This post, by Mike Shatzkin, originally appeared on The Shatzkin Files on 9/4/12.
At lunch a few months ago, Brian Murray, the CEO of HarperCollins, expressed dissatisfaction with the term “legacy” to describe the publishers who had been successful since before the digital revolution began. For one thing, he felt that sounded too much like “the past”. “We need to come up with a different term,” was his assessment and he suggested that perhaps “full-service” was more apt.
I find I keep coming back to “full service” as an accurate description of the publisher’s relationship to an author. That’s what the long-established publishers have evolved to be.
It would be disingenuous to suggest that publishing organizations were deliberately created as service organizations for authors. They weren’t. In fact, as we shall see, the service component of a publisher’s DNA was developed in service to other publishers.
My Dad, Leonard Shatzkin, pointed out to me 40 years ago that all trade book publishing companies were started with an “editorial inspiration”: an idea of what they would publish. Sometimes that was a highly personal selection dictated by an individual’s taste, such as by so many of the great company and imprint names: Scribners, Knopf, Farrar and Straus and Giroux, for examples. Random House was begun on the idea of the Modern Library series; Simon & Schuster was started to do crossword puzzle books.
That is: people had the idea that they knew what books would sell and built a company around finding them, developing them, and bringing them to market.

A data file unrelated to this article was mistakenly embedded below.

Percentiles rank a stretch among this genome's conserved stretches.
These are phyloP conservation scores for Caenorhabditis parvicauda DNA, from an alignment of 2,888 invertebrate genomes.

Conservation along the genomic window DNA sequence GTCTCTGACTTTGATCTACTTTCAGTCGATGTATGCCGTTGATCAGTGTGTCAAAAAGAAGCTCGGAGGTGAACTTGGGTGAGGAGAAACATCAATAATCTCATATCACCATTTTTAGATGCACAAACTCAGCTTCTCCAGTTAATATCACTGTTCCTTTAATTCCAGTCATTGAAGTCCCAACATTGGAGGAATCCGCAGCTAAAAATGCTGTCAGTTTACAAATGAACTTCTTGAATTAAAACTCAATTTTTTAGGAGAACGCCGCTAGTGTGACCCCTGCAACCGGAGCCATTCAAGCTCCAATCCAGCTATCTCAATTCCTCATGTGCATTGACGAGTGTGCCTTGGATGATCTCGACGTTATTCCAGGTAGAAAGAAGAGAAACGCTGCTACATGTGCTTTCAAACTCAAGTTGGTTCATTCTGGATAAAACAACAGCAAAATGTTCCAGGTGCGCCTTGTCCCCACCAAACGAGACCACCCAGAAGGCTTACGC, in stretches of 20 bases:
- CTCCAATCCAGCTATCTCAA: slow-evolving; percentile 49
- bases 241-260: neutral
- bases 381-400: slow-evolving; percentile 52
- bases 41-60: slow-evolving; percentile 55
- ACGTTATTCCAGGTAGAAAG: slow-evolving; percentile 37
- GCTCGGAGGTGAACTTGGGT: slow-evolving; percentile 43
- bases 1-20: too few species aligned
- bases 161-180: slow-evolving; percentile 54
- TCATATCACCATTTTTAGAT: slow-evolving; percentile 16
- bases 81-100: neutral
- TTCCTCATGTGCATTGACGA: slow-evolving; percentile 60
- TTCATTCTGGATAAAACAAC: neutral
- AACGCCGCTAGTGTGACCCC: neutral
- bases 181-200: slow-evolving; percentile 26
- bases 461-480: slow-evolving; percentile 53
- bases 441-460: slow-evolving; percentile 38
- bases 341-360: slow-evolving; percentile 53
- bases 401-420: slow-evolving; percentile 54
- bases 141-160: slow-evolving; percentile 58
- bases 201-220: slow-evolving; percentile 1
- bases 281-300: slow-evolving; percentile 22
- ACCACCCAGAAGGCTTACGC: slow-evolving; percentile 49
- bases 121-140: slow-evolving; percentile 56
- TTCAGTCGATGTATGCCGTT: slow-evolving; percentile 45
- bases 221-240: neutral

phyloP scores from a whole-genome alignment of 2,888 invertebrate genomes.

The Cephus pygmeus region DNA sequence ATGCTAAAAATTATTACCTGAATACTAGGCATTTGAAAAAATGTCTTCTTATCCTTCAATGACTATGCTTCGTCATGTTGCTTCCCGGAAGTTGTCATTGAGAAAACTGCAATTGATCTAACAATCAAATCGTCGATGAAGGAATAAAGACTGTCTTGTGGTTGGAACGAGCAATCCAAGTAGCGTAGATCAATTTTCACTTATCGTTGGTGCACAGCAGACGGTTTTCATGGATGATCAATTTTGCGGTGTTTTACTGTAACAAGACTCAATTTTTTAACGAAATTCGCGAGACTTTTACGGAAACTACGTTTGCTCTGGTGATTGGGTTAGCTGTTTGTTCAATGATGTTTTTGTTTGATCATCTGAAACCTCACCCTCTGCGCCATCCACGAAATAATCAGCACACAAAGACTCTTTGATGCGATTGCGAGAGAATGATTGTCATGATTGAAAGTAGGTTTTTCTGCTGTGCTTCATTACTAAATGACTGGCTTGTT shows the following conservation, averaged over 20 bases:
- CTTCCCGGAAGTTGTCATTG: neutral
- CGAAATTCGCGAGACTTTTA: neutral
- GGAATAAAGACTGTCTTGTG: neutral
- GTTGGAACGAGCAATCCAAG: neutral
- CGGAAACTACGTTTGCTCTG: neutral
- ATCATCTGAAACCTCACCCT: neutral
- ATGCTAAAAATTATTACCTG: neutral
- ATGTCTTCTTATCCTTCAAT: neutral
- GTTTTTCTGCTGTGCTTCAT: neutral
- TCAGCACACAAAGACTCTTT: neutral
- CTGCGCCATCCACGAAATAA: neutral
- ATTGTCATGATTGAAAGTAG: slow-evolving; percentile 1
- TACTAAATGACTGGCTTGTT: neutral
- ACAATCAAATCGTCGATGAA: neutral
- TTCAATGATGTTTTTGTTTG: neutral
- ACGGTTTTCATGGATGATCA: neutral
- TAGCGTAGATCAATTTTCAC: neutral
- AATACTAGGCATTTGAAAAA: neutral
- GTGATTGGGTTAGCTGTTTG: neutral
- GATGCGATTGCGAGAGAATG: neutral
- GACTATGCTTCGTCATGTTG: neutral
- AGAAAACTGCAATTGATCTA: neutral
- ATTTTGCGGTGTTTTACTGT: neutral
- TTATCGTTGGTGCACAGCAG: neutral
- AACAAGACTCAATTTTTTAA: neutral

And the development and delivery to the market required building up a repertoire of capabilities that comprised a full-service offering.
The publisher would find a manuscript or the idea for one and then provide everything that was necessary — albeit largely by engaging and coordinating the activities of other contractors or companies — to make the manuscript or idea commercially productive for the author and themselves.
The list of these services describes the publishing value chain. It includes:
- select the project (and assume a financial risk, sometimes relieving the author of any);
- guide its editorial development (although the work is mostly done by the contracted author or packager);
- execute the delivery of the content into transactable and consumable forms (which used to mean “printed books” but now also means as ebooks, apps, or web-viewable content);
- put it into the world in a way that it will be found and bought (which used to mean “put it in a catalog widely distributed to opinion-makers or buyers” but now largely means “manage metadata”);
- publicize and market it;
- build awareness and demand among the people at libraries and bookstores and other distribution channels who can buy it;
- process the orders;
- manufacture and warehouse the actual books or files or other packaged product;
- and, along the way, sell rights to exploit the intellectual property in other forms and markets, including other languages.
It has long been customary for publishers to unbundle the components of their service offering. The most common form of unbundling is through “distribution deals” by which one publisher takes on some of the most scaleable activities on behalf of other smaller ones. It has reached the point where almost every publisher is either a distributor or a distributee. Many are depending on a third party, quite often a competing publisher, for warehousing, shipping, and billing and perhaps sales or even manufacturing. All the big ones and many others, along with a few companies dedicated to distribution, are providing that batch of services. It is not unheard of for one publisher to do both: offering distribution services to a smaller competitor while they are in turn actually being distributed by somebody larger than they.